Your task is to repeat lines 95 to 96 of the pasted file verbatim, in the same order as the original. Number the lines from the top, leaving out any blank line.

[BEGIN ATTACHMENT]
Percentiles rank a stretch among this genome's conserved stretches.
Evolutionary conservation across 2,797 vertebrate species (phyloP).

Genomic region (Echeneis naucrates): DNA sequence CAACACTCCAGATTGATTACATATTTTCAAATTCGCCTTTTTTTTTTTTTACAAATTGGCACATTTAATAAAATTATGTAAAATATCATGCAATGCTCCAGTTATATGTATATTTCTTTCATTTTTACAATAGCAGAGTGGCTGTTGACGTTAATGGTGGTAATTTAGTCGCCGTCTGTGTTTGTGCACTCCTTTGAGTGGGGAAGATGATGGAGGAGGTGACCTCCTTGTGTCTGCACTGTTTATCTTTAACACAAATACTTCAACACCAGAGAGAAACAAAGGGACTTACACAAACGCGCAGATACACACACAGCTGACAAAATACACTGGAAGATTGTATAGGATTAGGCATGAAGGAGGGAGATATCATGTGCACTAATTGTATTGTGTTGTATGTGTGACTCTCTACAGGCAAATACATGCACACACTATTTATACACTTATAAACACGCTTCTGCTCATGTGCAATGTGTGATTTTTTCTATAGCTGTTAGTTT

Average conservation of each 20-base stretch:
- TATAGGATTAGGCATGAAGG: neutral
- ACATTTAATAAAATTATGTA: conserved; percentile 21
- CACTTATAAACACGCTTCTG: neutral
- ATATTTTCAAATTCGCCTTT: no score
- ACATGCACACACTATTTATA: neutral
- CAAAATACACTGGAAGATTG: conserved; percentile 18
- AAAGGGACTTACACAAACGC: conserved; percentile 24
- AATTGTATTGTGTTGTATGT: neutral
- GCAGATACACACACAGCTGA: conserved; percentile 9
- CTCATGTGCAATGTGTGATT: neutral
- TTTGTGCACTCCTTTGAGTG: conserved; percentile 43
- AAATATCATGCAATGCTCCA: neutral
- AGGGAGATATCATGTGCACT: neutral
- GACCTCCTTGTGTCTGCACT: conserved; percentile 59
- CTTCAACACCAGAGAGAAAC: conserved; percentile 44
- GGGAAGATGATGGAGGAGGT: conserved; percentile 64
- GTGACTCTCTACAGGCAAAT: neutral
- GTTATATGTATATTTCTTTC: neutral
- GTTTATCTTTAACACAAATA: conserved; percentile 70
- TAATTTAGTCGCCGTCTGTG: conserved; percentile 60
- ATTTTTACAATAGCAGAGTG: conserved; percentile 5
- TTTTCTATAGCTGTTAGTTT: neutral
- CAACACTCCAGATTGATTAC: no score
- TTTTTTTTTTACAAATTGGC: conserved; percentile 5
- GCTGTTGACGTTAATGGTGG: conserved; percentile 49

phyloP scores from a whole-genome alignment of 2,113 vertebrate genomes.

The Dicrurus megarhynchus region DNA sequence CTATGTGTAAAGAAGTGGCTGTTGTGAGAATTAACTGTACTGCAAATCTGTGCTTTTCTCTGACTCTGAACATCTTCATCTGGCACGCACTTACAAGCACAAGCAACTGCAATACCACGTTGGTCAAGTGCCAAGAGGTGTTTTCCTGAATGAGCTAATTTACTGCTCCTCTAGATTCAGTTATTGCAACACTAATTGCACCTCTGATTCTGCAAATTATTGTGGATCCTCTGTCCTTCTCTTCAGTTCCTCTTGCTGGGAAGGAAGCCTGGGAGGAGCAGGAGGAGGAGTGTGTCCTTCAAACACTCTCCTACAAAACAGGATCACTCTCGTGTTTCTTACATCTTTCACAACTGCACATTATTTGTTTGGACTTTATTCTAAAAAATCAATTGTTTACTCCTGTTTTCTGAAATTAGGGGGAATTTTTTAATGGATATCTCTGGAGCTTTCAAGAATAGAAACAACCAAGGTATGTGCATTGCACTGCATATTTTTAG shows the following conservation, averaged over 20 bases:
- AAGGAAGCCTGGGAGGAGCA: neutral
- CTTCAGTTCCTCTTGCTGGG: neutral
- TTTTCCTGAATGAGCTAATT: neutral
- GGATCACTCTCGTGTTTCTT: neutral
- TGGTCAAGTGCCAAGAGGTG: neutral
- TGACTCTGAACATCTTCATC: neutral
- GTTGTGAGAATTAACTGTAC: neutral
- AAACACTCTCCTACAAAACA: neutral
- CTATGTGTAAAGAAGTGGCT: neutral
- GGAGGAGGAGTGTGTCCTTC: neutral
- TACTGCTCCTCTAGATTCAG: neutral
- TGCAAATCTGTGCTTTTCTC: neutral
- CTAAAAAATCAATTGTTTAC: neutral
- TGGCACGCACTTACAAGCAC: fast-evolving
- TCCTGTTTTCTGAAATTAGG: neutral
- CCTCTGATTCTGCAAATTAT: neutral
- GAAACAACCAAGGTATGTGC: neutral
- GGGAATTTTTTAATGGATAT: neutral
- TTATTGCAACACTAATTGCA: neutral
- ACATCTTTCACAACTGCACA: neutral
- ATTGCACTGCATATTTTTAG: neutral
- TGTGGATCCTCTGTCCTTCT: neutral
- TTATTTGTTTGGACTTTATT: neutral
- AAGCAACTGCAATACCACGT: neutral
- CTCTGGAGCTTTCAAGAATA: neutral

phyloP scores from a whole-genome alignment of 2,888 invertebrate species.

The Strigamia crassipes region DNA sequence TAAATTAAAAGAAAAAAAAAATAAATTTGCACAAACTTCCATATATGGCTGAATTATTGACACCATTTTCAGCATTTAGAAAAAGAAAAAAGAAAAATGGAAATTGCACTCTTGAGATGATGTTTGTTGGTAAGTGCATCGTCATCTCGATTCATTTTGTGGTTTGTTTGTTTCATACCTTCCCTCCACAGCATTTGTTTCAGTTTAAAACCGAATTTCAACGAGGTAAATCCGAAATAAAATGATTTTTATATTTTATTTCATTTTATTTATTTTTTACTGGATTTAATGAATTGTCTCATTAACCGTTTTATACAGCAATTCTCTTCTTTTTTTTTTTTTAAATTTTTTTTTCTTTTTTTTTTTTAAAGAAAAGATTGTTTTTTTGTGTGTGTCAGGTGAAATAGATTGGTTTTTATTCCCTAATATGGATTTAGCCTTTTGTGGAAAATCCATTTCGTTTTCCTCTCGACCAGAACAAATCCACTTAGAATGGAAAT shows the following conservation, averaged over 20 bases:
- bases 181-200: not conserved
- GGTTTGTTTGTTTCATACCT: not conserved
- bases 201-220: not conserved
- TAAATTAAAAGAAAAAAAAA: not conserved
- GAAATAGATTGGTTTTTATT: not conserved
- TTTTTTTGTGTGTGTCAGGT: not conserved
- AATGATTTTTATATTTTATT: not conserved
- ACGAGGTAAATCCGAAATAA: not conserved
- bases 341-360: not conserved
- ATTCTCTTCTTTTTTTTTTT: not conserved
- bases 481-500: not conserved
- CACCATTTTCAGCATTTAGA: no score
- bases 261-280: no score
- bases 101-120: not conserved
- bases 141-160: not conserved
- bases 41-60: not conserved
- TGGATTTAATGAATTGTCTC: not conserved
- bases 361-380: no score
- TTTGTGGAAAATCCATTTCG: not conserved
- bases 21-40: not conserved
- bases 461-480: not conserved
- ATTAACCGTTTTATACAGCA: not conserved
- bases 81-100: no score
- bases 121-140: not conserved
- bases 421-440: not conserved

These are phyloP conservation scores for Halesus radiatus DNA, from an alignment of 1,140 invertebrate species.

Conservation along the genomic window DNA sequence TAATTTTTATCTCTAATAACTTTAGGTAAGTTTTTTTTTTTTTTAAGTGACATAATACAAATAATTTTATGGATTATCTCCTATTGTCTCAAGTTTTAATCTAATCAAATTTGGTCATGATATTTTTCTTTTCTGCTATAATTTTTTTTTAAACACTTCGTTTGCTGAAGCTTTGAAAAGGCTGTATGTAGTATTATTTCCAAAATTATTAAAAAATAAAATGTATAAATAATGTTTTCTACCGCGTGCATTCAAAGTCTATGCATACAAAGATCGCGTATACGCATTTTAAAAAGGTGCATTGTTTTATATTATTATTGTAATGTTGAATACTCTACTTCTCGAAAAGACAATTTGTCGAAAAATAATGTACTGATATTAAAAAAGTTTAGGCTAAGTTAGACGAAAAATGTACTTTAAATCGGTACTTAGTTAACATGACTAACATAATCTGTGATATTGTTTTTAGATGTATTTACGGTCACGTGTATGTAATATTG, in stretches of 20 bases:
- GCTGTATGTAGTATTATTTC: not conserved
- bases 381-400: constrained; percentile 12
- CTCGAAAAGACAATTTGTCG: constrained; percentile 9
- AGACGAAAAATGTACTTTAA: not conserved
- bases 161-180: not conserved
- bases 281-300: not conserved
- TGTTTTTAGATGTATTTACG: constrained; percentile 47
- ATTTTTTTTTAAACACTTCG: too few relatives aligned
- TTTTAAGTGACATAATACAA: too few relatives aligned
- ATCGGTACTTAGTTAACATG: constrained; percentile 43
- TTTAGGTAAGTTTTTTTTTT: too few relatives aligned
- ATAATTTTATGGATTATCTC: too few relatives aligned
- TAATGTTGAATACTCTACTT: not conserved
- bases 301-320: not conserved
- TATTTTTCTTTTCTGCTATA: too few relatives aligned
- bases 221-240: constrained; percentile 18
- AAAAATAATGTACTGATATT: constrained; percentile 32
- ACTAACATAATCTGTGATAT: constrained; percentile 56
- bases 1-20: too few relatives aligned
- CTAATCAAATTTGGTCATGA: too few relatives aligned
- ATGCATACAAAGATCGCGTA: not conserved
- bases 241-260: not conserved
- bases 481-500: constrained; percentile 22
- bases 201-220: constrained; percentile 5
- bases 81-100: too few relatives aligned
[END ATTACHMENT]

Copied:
- ATCGGTACTTAGTTAACATG: constrained; percentile 43
- TTTAGGTAAGTTTTTTTTTT: too few relatives aligned